Directed by Peter Howitt, the backdrop is an apocalyptic world brought on by the imminent disaster known as global warming, and the air has become toxic to intake, generally leaving inhabitants yacking up blood and other viscous liquids after a prolonged exposure, unless you’re one of the privileged that possesses a filter lined with powdered silver. Filters of water and the precious metal are in high demand, and only true offenders in this world still drive automobiles, effectively speeding up the destruction of what’s left of the planet. Carano plays Atticus Gage, a seriously stoic and tough-as-nails bounty hunter who is responsible for taking these “criminals” down, and her travels lead her to a compound jam-packed with bounties that will have her collecting riches until the end of time…but aren’t we at the end of time already? Anyway, Gage’s main opponent here is a man by the name of Thomas Jackson (Robbins) – acting as the leader of sorts to these futuristic baddies, the situation of Gage just stepping in and taking him out becomes a bit complicated when…oh, I’m not going to pork this one up for you all – you’ve got to invest the time into it just as I did, and trust me when I tell you that the film is pretty entertaining to peep.
While Carano’s acting still needs some refining, let there be no ever-loving mistake that this woman knows how to beat the shit out of people, and for all intents and purposes this will be the thing that carries her through many a picture. There are much larger roles in the future for Gina, and she’ll more than likely take over as a very big player in the industry – hey, I’m a gambling man, and I’ve done pretty well with my powers of prognostication. With that being said, the thing that does hold this picture back is the plot itself- it’s a bit stale and not overly showy, and when I look for a villain to oppose the hero, I’m wanting someone with at least a shred of a magnetic iota, and I just couldn’t latch onto anything with Robbins’ performance – his character desperately needed an injection of “bad-assness” and it hurt in that particular instance.
In the end of it all, I’d recommend Scorched Earth to fans of directionless, slam-bang wasteland pics with a touch of unrestrained violence…plus, Gina Carano is in it, so you can’t go wrong. If you’re not a fan of any of the above, feel free to skate on along to another piece of barren territory.
Looking to get your butt kicked in the apocalypse with extreme prejudice? Drive on up, and allow me to introduce you to someone who’ll be more than happy to oblige.
The Good Friend Book Review – A Slasher Story for the Facebook Generation
Written by Marcus Sabom
I’m not usually a big fan of murder mysteries, but Marcus Sabom’s novel The Good Friend has certainly done a lot to make me reconsider my stance on the genre. Sabom, who is currently turning the book into a film, appears to have a real gift when it comes to keeping the reader on the edge of their seat
Usually, if you were told that a book contains an ensemble cast of four central characters instead of one main protagonist, you’d probably lose interest right away because we tend to connect with singular point of view characters more than we do with ensembles. However, Sabom proved me wrong in this regard, because each of the four leading women in The Good Friend were such engaging people with such real problems that I never felt like there were too many characters and plot threads to keep track of.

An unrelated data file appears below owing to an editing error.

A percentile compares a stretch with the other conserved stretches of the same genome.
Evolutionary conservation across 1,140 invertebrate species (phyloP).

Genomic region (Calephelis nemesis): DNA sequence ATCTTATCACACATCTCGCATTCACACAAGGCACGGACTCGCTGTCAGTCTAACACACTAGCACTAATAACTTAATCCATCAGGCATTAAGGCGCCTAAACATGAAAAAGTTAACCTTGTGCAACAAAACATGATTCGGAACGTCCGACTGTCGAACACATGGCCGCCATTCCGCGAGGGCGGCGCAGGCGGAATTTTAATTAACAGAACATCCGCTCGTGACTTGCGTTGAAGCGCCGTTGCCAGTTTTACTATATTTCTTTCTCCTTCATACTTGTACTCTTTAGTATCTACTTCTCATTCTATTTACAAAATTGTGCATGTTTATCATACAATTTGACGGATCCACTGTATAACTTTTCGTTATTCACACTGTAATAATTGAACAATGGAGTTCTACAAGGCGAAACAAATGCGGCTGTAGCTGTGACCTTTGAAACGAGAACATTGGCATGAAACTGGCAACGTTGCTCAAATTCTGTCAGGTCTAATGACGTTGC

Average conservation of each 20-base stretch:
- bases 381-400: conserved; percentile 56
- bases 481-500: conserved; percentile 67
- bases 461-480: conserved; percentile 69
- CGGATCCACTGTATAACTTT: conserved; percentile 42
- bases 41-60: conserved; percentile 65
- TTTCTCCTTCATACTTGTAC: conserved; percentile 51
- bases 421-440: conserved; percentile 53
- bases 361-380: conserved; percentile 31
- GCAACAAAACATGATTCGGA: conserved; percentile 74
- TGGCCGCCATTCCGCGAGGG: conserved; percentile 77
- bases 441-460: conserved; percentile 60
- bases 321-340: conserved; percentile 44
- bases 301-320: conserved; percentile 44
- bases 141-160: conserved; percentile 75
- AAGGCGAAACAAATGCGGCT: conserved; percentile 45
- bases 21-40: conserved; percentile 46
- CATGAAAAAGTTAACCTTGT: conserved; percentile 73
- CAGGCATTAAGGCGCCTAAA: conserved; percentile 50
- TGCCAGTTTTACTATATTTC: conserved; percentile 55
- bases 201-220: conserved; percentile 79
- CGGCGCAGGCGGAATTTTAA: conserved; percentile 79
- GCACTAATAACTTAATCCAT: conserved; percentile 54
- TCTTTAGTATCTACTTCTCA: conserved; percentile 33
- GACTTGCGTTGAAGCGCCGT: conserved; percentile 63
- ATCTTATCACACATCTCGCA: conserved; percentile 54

To give a brief overview of our four principal players, we have Sarah, who wants to be in a meaningful relationship after her asshole boyfriend dumps her, Alana, a slightly older woman stuck in a loveless marriage with a manipulative husband who tries to turn her kids against her, Megan, who has to deal with crazy stalkers, and Rita, who is traumatized by a vengeful psycho named Caleb after he attempts to belittle and humiliate her.
With this being a book set in modern times, they naturally use social media to broadcast their problems to the world. Now, we all know about the dangers of chronicling every step of our lives on social media, but Sabom takes things to a whole other level. Because after the aforementioned women post about their troubles on Faceplace (which is basically Facebook, but with a name Mark Zuckerberg can’t take legal action against), a masked killer begins to permanently put an end to their man problems. Whoever the knife-wielding psycho is, he’s clearly a mutual friend of all the women, because he obviously looks at their posts.
One of the only male characters in The Good Friend who wasn’t a complete asshole was Detective Jack Miller, a cop investigating the case of the misandrous serial killer. Miller is described as occasional leaning towards antinatalism, the belief that people should stop reproducing because the human race should not continue to exist. I’ve also always believed that human beings should stop reproducing because we are beyond saving, so I’m glad that Sabom was able to tap into an area that deserves far more open discussion rather than being a social taboo.
The book itself is just under three-hundred pages in length and uses relatively large text, so most readers will probably get through the whole thing in about three days. Whilst the prose was certainly easy to digest, there were a number of errors and typos that would be painfully obstructive to most of us, the most obvious being that it confuses the phrase ‘couldn’t care less’ with ‘could care less’, which, as you know, means the exact opposite.
However, if you’re looking for a easy to digest murder mystery that will keep you guessing until the very end, The Good Friend is certainly an ideal recommendation. At the very least, the book should teach you not to make negative posts about people on Facebook or other social media sties, because a knife-wielding killer might be looking at your status.
An easy to digest slasher story that will keep you guessing until the very end, The Good Friend serves as a perfect reminder of the darker side of social media.